40th Annual Conference of the African Literature Association (ALA), April 9-13, 2014, University of the Witwatersrand, Johannesburg, South Africa
First Call for papers, panels and round tables
Confirmed Keynote Speakers
Simon Gikandi (Robert Schirmer Professor of English, Princeton University)
Njabulo Ndebele (Novelist and Andrew W. Mellon Fellow, Archive and Public Culture, University of Cape Town)
April 2014 marks an auspicious moment in African history and experience: twenty years after the demise of official apartheid. Elsewhere, the seemingly intractable challenges of poverty, social inequality, discrimination and tyranny continue to bedevil the continent. The conference presents a fitting occasion to embark on the kinds of retrospection, introspection and predictions that look both at the past and the future in more fluid and dynamic ways – particularly in relation to the shadows and unfinished business of apartheid and the possibilities for imagining and creating a more just, egalitarian and humane world.
As a political system and concept, apartheid occupied a complicated status in local and global imaginaries. It signified one of the most totalising attempts at racial social engineering, encompassing economic, socio-political and cultural policies as well as interventions into the most fundamental elements of everyday life. Today, apartheid has become shorthand for contesting different kinds of discrimination, segregation and exploitation across the world. The term can be usefully deployed as a catalyst for also speaking to other experiences and case-studies. Such an inflection, when used pointedly and imaginatively, can be productive, whether in localised or global comparative frameworks.
One central aesthetic response to the demands of life and ‘apartheids’ is an abiding reliance on the complexities and politics of the quotidian; the everyday. The everyday longings for basic necessities and also for joy, love, beauty, community and democracy present some of the most politically affective and effective occasions that call into question the dominant ideas and networks of the state and other powerful national and international forces. Artists and citizens – through recourse to texts, modes and repertoires of living – have proffered alternative narratives, senses of self, memories and hopes for the future.
We invite papers and panels that use the conference theme as a catalyst but other explorations of any aspects related to African and Diaspora literatures are also welcome.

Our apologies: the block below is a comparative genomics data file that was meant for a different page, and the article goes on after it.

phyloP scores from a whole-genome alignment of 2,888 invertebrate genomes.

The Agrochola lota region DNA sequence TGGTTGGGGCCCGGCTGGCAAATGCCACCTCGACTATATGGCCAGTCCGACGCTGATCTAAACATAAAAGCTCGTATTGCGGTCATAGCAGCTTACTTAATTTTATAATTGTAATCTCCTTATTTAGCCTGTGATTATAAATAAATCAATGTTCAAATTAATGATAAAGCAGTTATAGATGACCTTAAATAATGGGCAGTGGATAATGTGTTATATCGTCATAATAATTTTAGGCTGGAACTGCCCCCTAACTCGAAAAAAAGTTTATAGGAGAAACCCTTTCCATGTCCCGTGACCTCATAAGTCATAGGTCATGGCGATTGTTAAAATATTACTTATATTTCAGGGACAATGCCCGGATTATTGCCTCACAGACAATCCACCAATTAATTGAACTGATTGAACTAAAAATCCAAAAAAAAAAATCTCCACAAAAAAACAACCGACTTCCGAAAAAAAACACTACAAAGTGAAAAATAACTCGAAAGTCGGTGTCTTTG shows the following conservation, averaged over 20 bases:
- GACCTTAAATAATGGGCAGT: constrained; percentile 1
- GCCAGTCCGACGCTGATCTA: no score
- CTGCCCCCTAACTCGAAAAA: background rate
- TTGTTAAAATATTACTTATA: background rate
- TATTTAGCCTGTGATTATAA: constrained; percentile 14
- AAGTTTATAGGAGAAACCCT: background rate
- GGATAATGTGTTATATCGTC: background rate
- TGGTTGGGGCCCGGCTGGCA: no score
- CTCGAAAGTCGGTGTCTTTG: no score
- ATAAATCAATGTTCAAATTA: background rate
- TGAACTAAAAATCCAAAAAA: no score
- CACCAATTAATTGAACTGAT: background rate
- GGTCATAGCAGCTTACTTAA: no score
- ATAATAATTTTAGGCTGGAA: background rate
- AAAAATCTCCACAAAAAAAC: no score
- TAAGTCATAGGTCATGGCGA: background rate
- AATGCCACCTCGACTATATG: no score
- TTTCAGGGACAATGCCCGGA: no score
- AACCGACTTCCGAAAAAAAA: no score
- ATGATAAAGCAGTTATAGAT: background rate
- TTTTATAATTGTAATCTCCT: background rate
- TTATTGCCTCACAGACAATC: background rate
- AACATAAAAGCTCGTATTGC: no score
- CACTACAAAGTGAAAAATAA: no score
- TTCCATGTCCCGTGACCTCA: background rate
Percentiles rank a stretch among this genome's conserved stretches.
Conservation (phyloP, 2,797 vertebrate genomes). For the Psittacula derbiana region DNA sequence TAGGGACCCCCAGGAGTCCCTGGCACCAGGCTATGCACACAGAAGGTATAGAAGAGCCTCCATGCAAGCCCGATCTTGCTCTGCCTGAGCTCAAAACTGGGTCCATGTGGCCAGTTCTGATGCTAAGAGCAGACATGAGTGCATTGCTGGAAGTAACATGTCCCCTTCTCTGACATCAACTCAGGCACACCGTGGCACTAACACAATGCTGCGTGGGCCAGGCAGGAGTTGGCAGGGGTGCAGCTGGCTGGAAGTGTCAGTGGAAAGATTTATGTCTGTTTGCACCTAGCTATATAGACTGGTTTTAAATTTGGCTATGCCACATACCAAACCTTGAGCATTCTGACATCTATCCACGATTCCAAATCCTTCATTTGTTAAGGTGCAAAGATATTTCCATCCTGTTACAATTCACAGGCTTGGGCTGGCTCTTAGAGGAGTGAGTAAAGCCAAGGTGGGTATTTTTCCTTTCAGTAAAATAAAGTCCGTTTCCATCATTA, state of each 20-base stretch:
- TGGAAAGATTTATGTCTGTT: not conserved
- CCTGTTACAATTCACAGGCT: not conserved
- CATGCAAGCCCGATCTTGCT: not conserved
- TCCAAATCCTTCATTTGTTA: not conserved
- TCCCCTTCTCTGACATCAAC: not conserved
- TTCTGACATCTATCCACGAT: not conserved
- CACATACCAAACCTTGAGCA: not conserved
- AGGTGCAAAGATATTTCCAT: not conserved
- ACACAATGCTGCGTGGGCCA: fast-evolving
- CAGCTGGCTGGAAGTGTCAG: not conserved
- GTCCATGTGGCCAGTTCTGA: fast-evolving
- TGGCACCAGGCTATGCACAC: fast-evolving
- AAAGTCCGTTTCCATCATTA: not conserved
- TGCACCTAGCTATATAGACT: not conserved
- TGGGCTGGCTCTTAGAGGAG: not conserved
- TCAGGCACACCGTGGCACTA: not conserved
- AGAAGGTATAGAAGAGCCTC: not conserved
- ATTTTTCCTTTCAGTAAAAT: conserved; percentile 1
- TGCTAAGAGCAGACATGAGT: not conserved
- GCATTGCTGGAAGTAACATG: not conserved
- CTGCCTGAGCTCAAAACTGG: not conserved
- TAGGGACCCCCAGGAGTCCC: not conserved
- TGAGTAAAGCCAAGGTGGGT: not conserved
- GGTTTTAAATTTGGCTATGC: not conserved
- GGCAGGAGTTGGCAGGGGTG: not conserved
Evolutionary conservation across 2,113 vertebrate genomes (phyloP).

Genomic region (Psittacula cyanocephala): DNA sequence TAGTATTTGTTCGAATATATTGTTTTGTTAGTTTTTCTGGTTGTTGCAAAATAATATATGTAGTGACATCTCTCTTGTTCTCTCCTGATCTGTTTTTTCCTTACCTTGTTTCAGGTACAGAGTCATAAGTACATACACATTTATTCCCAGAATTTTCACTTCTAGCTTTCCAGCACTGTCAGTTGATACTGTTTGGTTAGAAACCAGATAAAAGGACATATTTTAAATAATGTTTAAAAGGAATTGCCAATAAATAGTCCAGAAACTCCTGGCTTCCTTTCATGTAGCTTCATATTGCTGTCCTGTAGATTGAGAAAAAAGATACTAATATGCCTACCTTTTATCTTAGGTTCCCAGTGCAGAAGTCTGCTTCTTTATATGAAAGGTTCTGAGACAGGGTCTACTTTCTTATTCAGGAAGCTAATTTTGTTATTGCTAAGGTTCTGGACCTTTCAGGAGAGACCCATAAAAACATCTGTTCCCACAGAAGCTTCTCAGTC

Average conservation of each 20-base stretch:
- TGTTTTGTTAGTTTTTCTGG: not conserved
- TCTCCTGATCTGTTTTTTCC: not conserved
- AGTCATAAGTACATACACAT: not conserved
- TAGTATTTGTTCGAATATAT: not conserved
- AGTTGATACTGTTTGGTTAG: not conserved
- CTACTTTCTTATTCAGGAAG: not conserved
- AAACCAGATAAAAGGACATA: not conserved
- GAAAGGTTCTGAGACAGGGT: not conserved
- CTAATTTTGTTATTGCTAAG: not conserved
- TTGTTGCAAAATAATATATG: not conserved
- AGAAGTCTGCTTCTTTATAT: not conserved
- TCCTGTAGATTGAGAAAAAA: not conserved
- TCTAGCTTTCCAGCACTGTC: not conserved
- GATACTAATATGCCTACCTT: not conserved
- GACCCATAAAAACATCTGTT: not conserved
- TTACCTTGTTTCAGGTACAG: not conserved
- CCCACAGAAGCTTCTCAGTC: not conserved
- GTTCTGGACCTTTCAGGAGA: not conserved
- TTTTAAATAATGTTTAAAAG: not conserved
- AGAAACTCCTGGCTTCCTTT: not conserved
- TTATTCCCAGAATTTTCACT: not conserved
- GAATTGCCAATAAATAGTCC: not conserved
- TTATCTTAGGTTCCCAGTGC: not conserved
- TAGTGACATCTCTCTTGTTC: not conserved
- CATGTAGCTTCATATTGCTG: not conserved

Possible areas of focus include:
Self, time, space and the poetics and politics of the everyday
‘Apartheids’ and ‘partitions’
The saliences and antimonies of the quotidian
The ordinary and fantasy as sites of alternative epistemologies
Bodies and power
Consumption cultures and performance
Sexualities and subjectivities
The dis(contents) of affective states
The worlds and lives of things
History, violence, trauma and memory
Myth, movements and auto/biography
Adaptation and translation of identities, languages and texts
Media, communicative ecologies and cartographies of alienation and/or belonging
Popular forms, spaces and sub-cultures of personhood and social renewal
Ruins, remainders, residues
Please send abstracts of up to 500 words for individual papers and / or panels by 30 November 2013 to the convener, Bhekizizwe Peterson, at ala2014.sllmATwits.ac.za or by mail to Bhekizizwe Peterson, School of Literature, Language and Media, Private Bag 3, Wits, South Africa, 2050.
Information on pre-registration, registration and ALA membership dues will be available at: http://www.ala2014.co.za
Convener: Bhekizizwe Peterson Conference Committee (members are from Departments in the School of Literature, Language and Media): Sarah Chuimbu (Media), Pumla Gqola (African Literature), Isabel Hofmeyr (African Literature), Innocentia Mhlambi (African Languages), Litheko Modisane (African Literature), Dan Ojwang (African Literature), Veronique Tadjo (Modern Languages), Michael Titlestad (English), James Ogude (University of Pretoria).